Have you ever wondered why some Japanese fruits cost a bomb?

Japan has long been about the pursuit of perfection, almost to the point of mania. It should come as no surprise then that the same obsession would be directed at fruit, even if the prices may still cause some eyes to widen.

You can buy 36 regular watermelons for the price of a square version at a premium fruit store. One Sekai-Ichi apple (meaning “world’s best”) can set you back about $25. And these are just the ones that are easily available. Auction prices for the first harvest of the season are staggeringly high (see list below), where it’s not uncommon to see cantaloupes costing as much as a diamond necklace.

Ruby Roman Grapes: 1.1 Million Yen (S$13,000)

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Konishi made another outrageously high bid later that year for a bunch of Ruby Roman grapes at the wholesale market auction in Kanazawa, Ishikawa prefecture. His was the most expensive of 46 batches at the auction, and with only 30 grapes in that bunch, one grape (about the size of a ping pong ball) costs around $430.

Yubari Melons: 3 Million Yen (S$36,000)

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The first auction of the 2016 harvest season in Sapporo was for a pair of melons from the Hokkaido city of Yubari. They fetched a record- breaking price, overtaking the 2.5 million yen bid from 2008 and 2014. The melons went to supermarket buyer Takamaru Konishi, who wanted to thank the Yubari farmers for their years of help.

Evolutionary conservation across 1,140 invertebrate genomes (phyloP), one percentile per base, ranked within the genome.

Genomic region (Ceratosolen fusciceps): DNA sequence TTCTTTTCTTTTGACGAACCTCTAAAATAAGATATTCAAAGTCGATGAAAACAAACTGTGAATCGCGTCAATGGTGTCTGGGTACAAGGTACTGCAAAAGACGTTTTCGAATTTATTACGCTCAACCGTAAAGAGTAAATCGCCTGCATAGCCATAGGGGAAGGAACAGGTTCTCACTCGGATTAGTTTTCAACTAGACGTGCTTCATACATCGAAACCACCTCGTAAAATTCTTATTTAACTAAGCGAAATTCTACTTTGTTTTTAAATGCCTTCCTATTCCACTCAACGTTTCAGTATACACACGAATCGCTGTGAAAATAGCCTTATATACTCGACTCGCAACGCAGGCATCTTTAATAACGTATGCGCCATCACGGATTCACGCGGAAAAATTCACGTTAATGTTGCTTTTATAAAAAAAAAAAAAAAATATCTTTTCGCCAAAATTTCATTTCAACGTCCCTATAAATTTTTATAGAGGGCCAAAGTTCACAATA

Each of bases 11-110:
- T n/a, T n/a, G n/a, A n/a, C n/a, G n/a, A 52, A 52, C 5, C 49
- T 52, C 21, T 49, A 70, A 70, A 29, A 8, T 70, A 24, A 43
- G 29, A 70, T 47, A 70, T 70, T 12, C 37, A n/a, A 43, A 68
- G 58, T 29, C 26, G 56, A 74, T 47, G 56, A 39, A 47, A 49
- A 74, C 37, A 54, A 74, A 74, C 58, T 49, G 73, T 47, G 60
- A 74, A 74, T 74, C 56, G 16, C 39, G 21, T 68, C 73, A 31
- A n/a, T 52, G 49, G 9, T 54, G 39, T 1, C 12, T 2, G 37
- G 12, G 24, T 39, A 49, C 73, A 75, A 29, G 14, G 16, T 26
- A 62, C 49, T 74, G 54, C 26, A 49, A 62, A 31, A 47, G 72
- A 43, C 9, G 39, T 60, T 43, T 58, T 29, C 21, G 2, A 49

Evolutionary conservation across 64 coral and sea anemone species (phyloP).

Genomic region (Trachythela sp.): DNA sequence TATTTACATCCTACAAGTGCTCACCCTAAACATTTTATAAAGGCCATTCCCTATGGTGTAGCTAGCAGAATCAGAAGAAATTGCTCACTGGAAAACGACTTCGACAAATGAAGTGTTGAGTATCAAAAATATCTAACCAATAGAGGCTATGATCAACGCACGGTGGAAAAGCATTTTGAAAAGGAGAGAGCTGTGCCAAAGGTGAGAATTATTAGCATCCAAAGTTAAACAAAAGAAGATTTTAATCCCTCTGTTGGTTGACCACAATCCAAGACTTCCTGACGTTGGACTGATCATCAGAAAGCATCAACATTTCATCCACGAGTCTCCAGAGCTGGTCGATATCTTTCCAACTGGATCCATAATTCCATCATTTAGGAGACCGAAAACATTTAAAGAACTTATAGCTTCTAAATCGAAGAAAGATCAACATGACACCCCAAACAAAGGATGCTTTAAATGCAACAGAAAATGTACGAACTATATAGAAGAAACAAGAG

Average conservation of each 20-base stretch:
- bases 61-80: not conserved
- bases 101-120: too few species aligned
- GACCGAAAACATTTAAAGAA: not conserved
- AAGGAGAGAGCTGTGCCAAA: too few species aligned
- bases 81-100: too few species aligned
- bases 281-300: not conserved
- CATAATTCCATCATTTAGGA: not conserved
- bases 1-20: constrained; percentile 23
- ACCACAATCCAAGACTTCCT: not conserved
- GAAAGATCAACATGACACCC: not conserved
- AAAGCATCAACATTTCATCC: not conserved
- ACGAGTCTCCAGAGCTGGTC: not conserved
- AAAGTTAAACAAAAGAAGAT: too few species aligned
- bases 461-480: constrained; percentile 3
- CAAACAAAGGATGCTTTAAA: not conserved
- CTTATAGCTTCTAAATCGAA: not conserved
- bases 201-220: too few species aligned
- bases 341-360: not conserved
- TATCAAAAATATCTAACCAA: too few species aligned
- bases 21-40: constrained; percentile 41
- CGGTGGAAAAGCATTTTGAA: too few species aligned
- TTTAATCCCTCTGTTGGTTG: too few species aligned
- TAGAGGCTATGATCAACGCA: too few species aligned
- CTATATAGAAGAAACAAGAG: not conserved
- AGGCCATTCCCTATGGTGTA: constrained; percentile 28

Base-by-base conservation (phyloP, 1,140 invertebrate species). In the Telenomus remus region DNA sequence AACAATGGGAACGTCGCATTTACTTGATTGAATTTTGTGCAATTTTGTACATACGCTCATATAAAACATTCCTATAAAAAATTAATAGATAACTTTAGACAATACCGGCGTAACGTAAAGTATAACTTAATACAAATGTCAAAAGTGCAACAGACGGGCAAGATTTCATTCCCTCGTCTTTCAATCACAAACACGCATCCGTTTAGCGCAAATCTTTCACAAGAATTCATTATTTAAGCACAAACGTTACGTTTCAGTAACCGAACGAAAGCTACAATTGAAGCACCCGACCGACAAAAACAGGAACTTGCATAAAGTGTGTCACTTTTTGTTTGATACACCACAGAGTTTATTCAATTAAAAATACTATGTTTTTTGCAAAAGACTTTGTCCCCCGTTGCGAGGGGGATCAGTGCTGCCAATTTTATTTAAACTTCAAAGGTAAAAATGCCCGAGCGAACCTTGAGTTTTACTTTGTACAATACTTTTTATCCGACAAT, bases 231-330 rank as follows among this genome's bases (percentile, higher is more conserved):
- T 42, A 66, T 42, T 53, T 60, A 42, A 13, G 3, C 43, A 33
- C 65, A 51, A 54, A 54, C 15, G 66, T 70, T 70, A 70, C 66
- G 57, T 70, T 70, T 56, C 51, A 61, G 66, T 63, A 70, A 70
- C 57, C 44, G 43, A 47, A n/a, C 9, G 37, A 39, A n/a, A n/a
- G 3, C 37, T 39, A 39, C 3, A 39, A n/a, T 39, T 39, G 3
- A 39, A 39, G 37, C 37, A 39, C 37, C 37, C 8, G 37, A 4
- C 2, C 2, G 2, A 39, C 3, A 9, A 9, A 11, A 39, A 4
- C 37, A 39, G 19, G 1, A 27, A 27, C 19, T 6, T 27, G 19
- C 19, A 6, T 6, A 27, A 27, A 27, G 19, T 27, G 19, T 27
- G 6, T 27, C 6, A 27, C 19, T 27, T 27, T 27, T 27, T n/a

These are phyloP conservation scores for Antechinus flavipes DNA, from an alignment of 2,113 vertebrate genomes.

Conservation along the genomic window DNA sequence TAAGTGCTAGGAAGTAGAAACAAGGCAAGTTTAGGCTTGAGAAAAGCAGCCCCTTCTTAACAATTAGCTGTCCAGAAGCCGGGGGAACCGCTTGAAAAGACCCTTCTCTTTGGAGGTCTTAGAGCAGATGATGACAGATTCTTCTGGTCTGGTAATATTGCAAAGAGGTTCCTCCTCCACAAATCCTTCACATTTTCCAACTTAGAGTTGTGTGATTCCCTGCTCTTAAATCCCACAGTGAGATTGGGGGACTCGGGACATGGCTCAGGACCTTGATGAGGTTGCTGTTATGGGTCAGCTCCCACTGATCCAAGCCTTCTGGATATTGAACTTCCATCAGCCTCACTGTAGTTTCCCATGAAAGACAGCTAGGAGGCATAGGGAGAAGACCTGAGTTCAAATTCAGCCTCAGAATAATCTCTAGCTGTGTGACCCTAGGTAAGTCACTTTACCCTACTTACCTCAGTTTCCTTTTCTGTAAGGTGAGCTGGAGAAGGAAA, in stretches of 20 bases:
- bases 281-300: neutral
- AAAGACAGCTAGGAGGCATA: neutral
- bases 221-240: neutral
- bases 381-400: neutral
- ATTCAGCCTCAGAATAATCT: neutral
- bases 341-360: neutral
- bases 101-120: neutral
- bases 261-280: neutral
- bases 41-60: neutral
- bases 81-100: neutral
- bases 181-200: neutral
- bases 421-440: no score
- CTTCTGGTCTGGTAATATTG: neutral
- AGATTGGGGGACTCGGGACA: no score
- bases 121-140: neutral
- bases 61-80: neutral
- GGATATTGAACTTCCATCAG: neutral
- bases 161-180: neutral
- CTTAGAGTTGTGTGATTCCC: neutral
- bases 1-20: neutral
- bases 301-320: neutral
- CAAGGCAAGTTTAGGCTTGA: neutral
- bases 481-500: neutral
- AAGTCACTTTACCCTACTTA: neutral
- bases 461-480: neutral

Densuke Watermelon: 650,000 Yen (S$7,900)

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The black-skinned densuke watermelon is prized for its sweetness and crunchy texture, and the most expensive one sold was a 7.7kg melon at a 2008 auction. The bid was made by an unnamed marine products dealer who wanted to support local agriculture. An unseasonably warm spring that year helped boost sugar content for the harvest.

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These fruits are considered valuable gifts by all and will be gratefully received by everyone, from your grandparents to your boss. Not only are they unparalleled in taste and aroma, these fruits are the crown jewels of agriculture.

“In Japan, the attitude towards fruit is different from that towards vegetables,” says Amanda Tan, co-founder of Zairyo Singapore, an online grocer and importer of Japanese produce. “Vegetables are consumed every day and is a necessity, whereas fruit is not. So, if they are going to buy something that isn’t a necessity, they’d rather spend more on something perfect.”

And perfect they must be. Farmer Okuda Nichio spent 15 years developing his Bijin-hime (“beautiful princess”) strawberries, which are grown “scoop-shaped” and up to the size of tennis balls. Sato Nishiki cherries have skin so shiny and shapes so symmetrical, they look like Christmas baubles. Ruby Roman grapes, named for their beautiful red hue, are required to weigh at least 30g per grape to qualify for the “premium class” — none made the cut in 2011.